Illness and disease are common in dogs from puppy mills as sick dogs are commonly left in the breeding process. Puppies from puppy mills are prone to congenital (present since birth) and hereditary (genetic) conditions. Many puppy mill dogs develop epilepsy, deafness, kidney disease and respiratory problems.

Puppy mills became popular in response to extensive crop failures in the Midwest after WWII. The Department of Agriculture began promoting purebred puppies as a “cash” crop. Chicken coops and rabbit hutches were reused for dogs, and pet stores benefited from the increasing supply of puppies from the new “mills.” Missouri has the most puppy mills and the highest concentration of mills is in the Midwest, but there are also high concentrations in Pennsylvania, Ohio and upstate New York. Commercial dog breeding is also very common among Amish and Mennonite farmers.

If you do want a purebred dog, make sure you go through a reputable breeder and not a puppy store or puppy mill.

Dog fighting is another form of animal cruelty. Widespread dog fighting emerged after the Civil War and became a common form of entertainment, especially for police officers and firemen.

There are 3 levels: street fighting, hobbyist fighting and professional activity. “Street” fighters engage in dog fights that are informal and spontaneous neighborhood activities. Street fighting is often a gang affiliated activity. “Hobbyist” fighters are more organized and do several fights a year for both entertainment purposes and to try to supplement income. They also pay more attention to care and breeding of their dogs. “Professional” dogfighters often have large numbers of animals and earn money from breeding, selling and fighting dogs. They often pay particular attention to promoting established winning bloodlines and often kill animals that are not successful fighters or breeders. Most dog fighters use pit bulls in the fights.

Humans and animals share a powerful bond and over time, this bond has been a source of comfort and relief for those who suffer from physical or emotional pain. To explore the healing and learning power of this relationship, many organizations use Animal-Assisted Therapy, or AAT. AAT programs range from dogs visiting schools to provide support to stressed students to people learning how to train their own service dog as a way to boost confidence.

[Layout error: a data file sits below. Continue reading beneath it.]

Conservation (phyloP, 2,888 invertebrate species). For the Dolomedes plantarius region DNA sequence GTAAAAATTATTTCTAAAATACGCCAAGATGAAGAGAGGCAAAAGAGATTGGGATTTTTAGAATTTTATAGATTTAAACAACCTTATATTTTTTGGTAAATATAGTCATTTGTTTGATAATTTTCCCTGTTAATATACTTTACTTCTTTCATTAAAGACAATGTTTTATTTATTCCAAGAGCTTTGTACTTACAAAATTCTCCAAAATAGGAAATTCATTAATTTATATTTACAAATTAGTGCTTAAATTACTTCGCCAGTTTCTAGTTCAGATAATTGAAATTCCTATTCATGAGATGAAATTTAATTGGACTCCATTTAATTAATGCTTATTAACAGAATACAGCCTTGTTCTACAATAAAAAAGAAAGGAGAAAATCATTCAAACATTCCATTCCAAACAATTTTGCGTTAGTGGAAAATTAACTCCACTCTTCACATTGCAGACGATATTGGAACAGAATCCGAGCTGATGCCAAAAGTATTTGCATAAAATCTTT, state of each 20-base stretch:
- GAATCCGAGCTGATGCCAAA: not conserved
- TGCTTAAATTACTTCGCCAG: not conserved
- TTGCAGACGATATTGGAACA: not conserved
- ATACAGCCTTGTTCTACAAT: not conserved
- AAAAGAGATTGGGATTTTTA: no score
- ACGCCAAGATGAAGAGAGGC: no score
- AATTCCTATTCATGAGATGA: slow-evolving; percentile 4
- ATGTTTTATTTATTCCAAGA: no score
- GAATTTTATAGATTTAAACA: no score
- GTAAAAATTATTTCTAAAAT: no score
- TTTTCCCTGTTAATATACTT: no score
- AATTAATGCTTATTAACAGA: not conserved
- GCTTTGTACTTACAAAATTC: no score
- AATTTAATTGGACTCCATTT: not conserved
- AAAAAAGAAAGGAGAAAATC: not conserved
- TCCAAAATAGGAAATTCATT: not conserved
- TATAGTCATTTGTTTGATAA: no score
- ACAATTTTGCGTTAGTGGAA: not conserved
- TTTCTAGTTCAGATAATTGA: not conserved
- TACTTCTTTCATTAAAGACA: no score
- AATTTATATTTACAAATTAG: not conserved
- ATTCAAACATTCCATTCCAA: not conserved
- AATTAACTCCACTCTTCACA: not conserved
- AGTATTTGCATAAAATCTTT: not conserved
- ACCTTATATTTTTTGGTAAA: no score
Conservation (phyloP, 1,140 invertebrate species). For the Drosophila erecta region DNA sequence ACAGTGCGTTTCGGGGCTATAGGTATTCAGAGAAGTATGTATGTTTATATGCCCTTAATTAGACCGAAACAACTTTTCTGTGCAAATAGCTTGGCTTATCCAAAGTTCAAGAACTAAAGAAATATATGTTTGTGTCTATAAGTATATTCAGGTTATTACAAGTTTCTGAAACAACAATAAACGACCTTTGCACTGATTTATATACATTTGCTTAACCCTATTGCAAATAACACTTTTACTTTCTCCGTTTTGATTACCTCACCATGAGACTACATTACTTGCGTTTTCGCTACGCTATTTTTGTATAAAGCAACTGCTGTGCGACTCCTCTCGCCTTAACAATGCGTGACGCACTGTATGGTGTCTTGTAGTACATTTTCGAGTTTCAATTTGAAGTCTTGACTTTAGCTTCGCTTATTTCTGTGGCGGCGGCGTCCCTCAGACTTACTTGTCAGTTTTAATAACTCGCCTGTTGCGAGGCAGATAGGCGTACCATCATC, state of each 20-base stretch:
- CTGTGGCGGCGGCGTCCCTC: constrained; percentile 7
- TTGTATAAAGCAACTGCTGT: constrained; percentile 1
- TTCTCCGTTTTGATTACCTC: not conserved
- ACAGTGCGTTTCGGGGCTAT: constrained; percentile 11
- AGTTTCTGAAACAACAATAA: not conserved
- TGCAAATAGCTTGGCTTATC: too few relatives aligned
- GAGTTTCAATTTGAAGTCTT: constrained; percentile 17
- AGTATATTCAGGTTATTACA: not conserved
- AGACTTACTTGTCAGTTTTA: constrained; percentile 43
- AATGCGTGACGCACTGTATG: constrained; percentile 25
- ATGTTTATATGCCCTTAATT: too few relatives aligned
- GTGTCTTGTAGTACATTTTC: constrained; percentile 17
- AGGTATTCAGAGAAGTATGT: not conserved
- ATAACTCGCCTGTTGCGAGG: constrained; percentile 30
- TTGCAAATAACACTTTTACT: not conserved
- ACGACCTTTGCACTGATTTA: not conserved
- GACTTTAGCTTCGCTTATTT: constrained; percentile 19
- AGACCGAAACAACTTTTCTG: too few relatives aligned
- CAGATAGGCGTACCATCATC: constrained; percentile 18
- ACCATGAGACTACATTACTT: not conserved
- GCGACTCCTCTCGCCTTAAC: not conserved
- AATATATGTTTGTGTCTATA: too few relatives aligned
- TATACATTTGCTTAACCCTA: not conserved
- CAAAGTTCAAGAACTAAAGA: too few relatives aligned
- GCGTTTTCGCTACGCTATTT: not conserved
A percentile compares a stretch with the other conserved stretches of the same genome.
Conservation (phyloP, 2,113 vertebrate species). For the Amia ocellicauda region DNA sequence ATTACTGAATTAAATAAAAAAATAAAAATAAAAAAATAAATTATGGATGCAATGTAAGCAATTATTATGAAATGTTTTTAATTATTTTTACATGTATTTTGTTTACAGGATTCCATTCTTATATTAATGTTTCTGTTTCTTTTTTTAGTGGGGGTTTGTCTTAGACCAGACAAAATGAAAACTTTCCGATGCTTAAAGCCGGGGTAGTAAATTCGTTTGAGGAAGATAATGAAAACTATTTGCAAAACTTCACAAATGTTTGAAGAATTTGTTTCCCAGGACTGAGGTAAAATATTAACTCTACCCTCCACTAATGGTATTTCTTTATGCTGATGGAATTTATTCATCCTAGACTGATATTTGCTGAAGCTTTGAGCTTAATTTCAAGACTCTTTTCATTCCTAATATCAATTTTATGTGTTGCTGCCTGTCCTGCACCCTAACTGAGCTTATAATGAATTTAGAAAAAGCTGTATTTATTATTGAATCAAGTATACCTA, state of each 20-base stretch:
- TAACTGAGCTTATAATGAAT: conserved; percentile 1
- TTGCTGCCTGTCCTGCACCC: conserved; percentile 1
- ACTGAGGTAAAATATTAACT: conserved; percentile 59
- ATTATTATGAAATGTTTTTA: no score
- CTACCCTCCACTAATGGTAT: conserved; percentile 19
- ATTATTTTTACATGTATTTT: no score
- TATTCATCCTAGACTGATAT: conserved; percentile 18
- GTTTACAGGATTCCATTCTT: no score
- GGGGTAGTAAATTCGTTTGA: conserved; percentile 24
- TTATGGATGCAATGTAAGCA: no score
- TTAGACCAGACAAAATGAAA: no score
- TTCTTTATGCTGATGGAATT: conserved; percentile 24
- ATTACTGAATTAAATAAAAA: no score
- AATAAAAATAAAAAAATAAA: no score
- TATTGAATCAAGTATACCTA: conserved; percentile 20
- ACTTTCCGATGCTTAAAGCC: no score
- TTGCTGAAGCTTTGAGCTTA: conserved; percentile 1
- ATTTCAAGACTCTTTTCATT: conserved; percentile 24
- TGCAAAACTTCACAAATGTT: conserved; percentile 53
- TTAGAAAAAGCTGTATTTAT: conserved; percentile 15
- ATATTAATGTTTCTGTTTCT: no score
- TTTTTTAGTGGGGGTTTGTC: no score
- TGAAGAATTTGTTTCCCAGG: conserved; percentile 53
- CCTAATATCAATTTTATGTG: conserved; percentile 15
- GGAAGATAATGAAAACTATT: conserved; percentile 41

Animal-Assisted Therapy has been shown to help children who have experienced abuse or neglect, patients undergoing chemotherapy or other difficult medical treatments, veterans and their families who are struggling to cope with the effects of wartime military service, and victims of traumatic events such as natural disasters.

Studies also show that interacting with dogs has a positive psychosocial effect on people with psychiatric disorders. For example, Post Traumatic Stress Disorder (PTSD) service dogs are trained to help their owners manage their PTSD symptoms. Some of the benefits that PTSD service dogs have on their owners include an increase in patience, impulse control and emotional regulation. Veterans with PTSD service dogs say they have improved sleep, decreased startle responses and a decrease in pain medication.
So what can you do? A wonderful way to fight animal cruelty as well as overpopulation in shelters is to foster an animal or volunteer at local pet shelters or the Humane Society.